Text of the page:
“The global demand for wheat is increasing due to the unique viscoelastic and adhesive properties of gluten proteins, which facilitate the production of processed foods, whose consumption is increasing as a result of the worldwide industrialisation process and the westernisation of the diet. 

Gluten is the glue that allows for optimal binding in bread and pastas. If the Russia-Ukraine crisis persists longer, Africa will suffer in the medium-term since wheat originates from that area and needs cold weather to achieve optimal protein levels. While Namibia is devising swift measures to increase wheat production, our weather patterns restrict optimal wheat farming to limited areas such as the Hardap and Omaheke regions, respectively,” Moongo explained. 

She added that the crisis is a global reality, and the only way to remain afloat is to adapt and adjust as the need arises. 

Said Moongo: “Namib Mills asserts itself by reassuring its consumers that it will continue to manufacture and distribute basic food and ensure availability, accessibility and the utilisation of these foods while at the same time combating malnutrition. Feeding the nation remains the core of why Namib Mills has been able to stand firmly and preserve a 40-year legacy founded on people, community & environment, processes and quality products and services”. 

She added that consumers will be notified should any external directives occur which would compel Namib Mills to modify its services. 

Meanwhile, industry experts believe the most significant impacts of the crises will be felt in Africa, where the continent still imports 30% of wheat from Ukraine and Russia. 

The FAO Food Price Index (FFPI), a measure of the monthly change in international prices of a basket of food commodities, averaged 140.7 points in February 2022, up 5.3 points (3.9%) from January, and as much as 24.1 points (20.7%) above its level a year ago. This represents a new all-time high, exceeding the previous top of February 2011 by 3.1 points.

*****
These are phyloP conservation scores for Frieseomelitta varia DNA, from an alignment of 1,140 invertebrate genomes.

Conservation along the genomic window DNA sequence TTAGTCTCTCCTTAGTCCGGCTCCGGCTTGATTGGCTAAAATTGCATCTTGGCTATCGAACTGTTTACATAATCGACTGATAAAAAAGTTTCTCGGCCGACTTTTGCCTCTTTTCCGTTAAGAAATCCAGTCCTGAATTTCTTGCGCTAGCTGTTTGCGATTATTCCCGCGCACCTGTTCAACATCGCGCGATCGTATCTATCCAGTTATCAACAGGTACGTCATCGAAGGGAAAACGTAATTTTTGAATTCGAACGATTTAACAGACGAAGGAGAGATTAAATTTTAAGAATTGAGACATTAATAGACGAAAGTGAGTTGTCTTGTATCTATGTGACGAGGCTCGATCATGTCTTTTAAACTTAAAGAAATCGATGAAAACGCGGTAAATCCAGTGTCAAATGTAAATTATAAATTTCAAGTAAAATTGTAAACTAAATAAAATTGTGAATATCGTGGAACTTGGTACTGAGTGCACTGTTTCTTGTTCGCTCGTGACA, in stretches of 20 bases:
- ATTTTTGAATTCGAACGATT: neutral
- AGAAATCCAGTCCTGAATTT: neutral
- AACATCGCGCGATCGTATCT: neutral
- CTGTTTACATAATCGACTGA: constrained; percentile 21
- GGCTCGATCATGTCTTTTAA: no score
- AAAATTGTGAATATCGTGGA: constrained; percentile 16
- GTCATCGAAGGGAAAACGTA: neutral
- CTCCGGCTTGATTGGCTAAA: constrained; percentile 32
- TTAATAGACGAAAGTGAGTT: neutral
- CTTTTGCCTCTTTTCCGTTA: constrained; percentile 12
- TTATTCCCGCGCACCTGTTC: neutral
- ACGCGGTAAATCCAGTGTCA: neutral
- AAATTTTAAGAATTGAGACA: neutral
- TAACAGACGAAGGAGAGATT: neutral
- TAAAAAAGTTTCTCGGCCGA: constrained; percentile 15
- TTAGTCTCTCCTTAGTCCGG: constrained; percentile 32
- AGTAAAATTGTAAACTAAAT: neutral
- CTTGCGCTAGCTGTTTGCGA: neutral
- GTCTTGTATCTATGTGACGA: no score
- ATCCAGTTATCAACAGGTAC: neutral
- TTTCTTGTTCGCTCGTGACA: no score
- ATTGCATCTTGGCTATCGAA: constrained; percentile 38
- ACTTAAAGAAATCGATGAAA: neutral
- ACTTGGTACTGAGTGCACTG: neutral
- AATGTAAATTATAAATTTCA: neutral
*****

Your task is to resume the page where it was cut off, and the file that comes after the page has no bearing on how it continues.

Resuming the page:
This year’s February rise was led by large increases in vegetable oil and dairy price sub-indices. Cereals and meat prices were also up, while the sugar price sub-index fell for the third consecutive month. 

Even sunflower oil has been affected as the Russian war in Ukraine already influenced prices in February, considering both countries are major producers. Unrelated to the situation in Ukraine, worldwide dairy prices increased due to heightened demand from Asia and the Middle East. 

Moreover, United Nations World Food Programme (WFP) executive director David Beasley has warned of looming food scarcity with disastrous humanitarian consequences emanating from the conflict in Ukraine. 

During a recent media briefing, he pointed out that Ukraine used to produce enough food for four billion people around the world.

“If we don’t end this war and get (Ukraine’s) economy going again so that they’re planting and harvesting, we’re going to have a global supply problem later this year,” Beasley cautioned, noting: “If we don’t act now, strategically and quickly, it could be hell on earth”.

During a recent interview with New Era, Russian Ambassador to Namibia Valeriy Utkin denied any Russian involvement in the price spike and volatility in the international oil market. 

2022-03-25  Edgar Brandt